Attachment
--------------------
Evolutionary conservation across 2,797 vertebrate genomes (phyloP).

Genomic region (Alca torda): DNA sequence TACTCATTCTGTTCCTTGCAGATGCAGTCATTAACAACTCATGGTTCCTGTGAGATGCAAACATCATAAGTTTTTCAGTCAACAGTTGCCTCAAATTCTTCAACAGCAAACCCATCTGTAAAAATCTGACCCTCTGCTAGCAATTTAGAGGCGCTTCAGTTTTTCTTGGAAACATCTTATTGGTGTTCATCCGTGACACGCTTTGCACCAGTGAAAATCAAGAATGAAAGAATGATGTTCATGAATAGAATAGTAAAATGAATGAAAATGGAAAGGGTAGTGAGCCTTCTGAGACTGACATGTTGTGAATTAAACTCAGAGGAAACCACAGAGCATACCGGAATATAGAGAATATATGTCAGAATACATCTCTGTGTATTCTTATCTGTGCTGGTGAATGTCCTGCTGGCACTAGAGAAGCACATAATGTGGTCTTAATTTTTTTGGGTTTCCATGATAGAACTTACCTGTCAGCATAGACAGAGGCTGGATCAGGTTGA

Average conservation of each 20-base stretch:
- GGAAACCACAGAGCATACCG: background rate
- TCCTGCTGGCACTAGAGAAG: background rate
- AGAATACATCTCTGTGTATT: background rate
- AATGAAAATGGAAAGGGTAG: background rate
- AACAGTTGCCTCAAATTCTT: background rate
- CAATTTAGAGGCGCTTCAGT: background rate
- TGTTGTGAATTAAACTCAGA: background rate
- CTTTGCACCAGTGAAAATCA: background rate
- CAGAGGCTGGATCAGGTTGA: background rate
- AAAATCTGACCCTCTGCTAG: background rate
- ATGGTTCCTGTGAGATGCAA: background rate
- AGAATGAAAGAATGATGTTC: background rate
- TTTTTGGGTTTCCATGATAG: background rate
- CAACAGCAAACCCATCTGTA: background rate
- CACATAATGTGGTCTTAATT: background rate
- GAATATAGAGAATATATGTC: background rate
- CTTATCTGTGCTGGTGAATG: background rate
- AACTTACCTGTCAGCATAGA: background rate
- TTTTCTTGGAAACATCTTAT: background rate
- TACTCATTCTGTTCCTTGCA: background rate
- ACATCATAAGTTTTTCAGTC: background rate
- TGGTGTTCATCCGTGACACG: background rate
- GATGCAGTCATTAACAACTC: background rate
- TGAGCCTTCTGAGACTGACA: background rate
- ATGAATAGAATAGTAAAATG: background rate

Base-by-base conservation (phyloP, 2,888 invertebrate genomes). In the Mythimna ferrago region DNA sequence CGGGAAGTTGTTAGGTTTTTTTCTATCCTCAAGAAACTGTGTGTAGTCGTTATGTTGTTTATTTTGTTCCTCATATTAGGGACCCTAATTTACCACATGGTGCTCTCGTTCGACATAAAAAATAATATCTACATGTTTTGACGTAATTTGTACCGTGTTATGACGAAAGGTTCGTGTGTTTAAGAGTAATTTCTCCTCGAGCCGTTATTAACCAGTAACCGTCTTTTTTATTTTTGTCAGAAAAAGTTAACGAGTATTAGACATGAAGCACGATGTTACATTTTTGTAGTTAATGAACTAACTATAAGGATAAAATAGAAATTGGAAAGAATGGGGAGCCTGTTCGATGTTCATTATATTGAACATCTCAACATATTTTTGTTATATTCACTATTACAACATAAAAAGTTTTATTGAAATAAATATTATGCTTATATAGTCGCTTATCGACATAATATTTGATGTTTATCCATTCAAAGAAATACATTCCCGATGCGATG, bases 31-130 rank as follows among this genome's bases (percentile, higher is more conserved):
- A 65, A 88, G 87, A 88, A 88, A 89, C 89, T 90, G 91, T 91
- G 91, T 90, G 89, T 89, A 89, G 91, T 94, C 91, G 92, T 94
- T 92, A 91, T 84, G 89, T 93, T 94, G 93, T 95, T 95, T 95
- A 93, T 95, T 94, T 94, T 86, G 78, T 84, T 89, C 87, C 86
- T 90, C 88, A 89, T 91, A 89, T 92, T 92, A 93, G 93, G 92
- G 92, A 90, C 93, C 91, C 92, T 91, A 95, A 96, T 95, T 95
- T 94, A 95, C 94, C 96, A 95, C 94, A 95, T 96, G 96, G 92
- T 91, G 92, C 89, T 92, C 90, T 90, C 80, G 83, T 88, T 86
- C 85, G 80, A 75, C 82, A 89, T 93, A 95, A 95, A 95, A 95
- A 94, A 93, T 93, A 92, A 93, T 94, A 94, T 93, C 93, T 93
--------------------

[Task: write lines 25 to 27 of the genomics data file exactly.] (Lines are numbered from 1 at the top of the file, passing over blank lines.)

- TGGTGTTCATCCGTGACACG: background rate
- GATGCAGTCATTAACAACTC: background rate
- TGAGCCTTCTGAGACTGACA: background rate